Most Alexander-the-Great-inspired fiction is arguably a fanfic of the man himself. This includes that 2000 year old tradition called the Alexander Romance, which is basically (simplistically) an isekai alternate universe history of the Macedonian hero going on wacky adventures, retold over and over again by writers and artists who admire his achievements. But what happens... when the author of the 21st century Alexander Romance is not herself a fan of Alexander?(more…)
I was talking to a friend in our Group Chat the other day, and he asked if any of us had any recommendations for a system that'd help him organise the research for his food culture graphic novel. It reminded me that the system I used has changed in the past year, and besides, it's time to make an addendum on the How I Do Research for Graphic Novels post. So here it is. An update of sorts.(more…)
A stream-of-consciousness post today. An unfinished rumination on how an artist decolonialises the craft and meaning of what a story is.(more…)
Thoughts on the in-progress art direction for my Alexander the Great graphic novel/comic.(more…)
I was asked to share my ups and downs about being creative during these strange times for an article from the Nerdist. Click here for the full story!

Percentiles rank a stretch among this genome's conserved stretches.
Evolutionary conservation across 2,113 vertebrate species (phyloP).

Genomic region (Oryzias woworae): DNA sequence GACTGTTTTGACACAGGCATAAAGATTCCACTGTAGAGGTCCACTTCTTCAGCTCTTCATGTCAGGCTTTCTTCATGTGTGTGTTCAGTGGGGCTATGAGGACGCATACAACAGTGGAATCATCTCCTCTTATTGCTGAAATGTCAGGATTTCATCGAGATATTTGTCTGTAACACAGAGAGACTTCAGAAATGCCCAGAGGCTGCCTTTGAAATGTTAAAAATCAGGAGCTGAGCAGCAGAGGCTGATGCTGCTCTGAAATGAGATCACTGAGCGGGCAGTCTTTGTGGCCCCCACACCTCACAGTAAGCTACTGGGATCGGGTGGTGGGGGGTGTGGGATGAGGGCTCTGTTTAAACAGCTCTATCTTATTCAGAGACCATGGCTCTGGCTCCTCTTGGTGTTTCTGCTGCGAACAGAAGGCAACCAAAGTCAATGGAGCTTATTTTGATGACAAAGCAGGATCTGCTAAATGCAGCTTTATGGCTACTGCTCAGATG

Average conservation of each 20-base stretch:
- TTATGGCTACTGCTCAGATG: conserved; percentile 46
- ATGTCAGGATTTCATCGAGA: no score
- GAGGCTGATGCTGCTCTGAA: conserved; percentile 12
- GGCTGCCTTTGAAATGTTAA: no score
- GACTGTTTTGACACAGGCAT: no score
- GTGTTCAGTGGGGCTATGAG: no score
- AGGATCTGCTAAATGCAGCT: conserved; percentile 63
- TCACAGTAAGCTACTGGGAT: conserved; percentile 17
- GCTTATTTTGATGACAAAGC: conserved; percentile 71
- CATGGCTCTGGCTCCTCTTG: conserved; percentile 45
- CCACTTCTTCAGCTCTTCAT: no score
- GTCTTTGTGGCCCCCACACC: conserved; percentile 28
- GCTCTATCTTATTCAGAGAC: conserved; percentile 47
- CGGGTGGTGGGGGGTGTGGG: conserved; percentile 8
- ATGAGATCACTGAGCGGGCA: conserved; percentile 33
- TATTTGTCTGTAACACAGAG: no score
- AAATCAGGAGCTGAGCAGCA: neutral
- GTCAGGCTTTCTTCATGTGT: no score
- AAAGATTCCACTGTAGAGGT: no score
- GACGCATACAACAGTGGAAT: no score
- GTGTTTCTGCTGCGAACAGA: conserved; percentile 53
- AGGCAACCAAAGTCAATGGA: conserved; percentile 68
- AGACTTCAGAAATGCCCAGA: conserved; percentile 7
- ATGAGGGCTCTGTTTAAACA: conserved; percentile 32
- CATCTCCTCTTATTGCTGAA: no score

I remember when teenage me used to put out art dumps, accompanied by loose updates on my progress as an artist. So I'm bringing it back.(more…)
Strange times abound. I've been occupied with juggling a script for a new graphic novel and my body's recent urge to sleep through everything. Still, the deadline moves ever closer... and the struggle to be a little productive during a crisis continues.
I came across this artist meme today and I wanted to do it! I used to do a lot of these back in my teen Deviantart days, before I moved to Tumblr and Twitter. Now that I have my own space to indulge in these activities, I may as well! It's good to have some fun now.(more…)
I get this species of art question so often that I now think it's worth making a blog post to answer it (for posterity). The question usually goes something like this:
"How did you find your style of art?"
Which is a valid question. Unfortunately, this is a question with extremely vague and mundane answers. Note: these answers are very rooted to my particular development as an artist, though bits and pieces can be applied generally.(more…)
Reimena Yee is a graphic novelist, artist and flamingo enthusiast.
She writes and illustrates quite a few webcomics and graphic novels. When not making books, she lulls away her time with essays on craft, life and experiences in the publishing industry. Some of her thoughts of art and life are rather unstructured and will evolve over time as this blog matures, as they should be.
Currently committed to being Alexander the Great's death doula. Is a nerd for all things spooky and historical.
Melbourne / Kuala Lumpur